I had just gotten on the Ginza Subway line in Omotesando on Sunday, when I encountered this guy standing on the train.
I struck up a conversation and learned he was on his way home from a demonstration in Inokashira Park against the administration of the present Democratic Party of Japan prime minister, Naoto Kan.
I asked him what he didn't like about Prime Minister Kan, and was somewhat taken aback to hear that "Kan is not Japanese!" I must have looked a little baffled, because he went on to explain that Kan "paid too much attention to North Korea, China, South Korea, and those other countries."
I asked the guy if his opposition was to Kan's political priorities - but there things got a little baffling and the conversation fizzled out.
I did some research when I got home and found that the demonstration was one organized by the Ganbare Nippon! ("Go For It, Japan!") National Action Committee, which is a conservative body, formed in February 2010, opposed to closer ties with China in particular. The focus of their efforts since September 2010 has been on the rightful ownership of the disputed Diaoyutai/Senkaku Islands (AKA the Pinnacle Islands), which Japan controlled from 1895 to 1945, and which it still claims sovereignty over. China and Taiwan are united in asserting that they belong to Taiwan, while Japan officially considers them part of Okinawa prefecture.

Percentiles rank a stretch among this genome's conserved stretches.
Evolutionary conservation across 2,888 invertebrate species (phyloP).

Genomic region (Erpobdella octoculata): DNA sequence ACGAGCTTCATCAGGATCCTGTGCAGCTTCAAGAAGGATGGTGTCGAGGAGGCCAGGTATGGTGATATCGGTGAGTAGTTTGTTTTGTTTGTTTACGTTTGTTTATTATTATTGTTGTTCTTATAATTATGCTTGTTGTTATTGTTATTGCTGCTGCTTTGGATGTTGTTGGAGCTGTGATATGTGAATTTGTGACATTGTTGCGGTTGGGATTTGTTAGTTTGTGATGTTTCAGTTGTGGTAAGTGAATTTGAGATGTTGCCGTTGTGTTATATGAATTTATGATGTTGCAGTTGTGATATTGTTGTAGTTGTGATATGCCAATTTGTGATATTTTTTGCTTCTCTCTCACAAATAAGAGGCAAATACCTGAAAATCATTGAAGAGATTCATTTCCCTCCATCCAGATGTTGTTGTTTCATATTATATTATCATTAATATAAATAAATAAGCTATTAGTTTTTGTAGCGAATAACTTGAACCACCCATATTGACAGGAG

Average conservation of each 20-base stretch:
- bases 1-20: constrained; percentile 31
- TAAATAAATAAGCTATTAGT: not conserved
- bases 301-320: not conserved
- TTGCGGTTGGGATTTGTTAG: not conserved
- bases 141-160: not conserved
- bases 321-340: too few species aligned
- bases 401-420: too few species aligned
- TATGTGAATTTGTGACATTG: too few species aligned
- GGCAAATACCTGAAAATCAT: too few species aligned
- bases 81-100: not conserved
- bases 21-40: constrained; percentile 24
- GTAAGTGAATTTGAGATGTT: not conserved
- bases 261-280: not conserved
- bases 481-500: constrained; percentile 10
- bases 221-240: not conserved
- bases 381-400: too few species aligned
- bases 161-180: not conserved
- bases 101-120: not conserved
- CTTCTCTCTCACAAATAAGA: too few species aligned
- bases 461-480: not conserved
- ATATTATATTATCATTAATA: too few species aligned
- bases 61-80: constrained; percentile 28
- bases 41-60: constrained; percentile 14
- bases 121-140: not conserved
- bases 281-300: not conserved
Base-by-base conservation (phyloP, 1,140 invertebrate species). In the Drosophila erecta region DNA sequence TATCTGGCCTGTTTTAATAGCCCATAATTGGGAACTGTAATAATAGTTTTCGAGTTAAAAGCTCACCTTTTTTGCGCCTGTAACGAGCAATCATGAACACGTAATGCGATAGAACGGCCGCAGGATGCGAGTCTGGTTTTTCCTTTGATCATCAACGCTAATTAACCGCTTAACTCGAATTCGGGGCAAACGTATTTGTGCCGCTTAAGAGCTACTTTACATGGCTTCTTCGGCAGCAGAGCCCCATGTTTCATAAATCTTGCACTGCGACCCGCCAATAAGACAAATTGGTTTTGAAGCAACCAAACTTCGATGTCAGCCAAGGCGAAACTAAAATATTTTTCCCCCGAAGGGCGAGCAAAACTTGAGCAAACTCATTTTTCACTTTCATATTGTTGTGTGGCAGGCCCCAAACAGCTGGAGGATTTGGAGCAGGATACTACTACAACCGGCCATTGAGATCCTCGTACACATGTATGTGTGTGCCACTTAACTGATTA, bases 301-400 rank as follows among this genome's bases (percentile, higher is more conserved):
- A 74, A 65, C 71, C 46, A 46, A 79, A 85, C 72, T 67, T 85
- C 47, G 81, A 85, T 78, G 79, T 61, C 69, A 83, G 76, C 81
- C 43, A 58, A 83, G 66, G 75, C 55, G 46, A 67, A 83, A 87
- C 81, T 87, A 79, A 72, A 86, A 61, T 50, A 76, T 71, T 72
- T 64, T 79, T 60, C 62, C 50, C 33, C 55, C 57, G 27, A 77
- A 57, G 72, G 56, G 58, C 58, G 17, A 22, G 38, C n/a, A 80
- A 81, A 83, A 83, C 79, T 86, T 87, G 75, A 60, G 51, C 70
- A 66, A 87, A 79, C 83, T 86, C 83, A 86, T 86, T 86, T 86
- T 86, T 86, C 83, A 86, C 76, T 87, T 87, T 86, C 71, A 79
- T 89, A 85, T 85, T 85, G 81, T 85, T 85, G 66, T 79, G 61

The Diaoyutai/Senkaku Islands were the scene of a collision on 7 September 2010, when a Chinese fishing boat collided with a Japan Coast Guard boat. The captain was arrested, but released after China cut off all ministerial-level contact with Japan.
From photos of past Ganbare Nippon! demonstrations, there seem to be a lot of young people, including lots of young mothers with elementary school age kids or younger, involved - a fact that the youth of today's demonstrator further spoke to. There are lots and lots of Rising Sun flags in the pics, and even some old imperial-style pre-war versions of it, too - a sure sign of something right-wing in Japan.
Japanese politics are as amorphous and fickle as the regularity with which the country's administrations are replaced might suggest. The placard here was fun, but on closer inquiry I didn't manage to extract anything particularly concrete - just a general sense of dissatisfaction.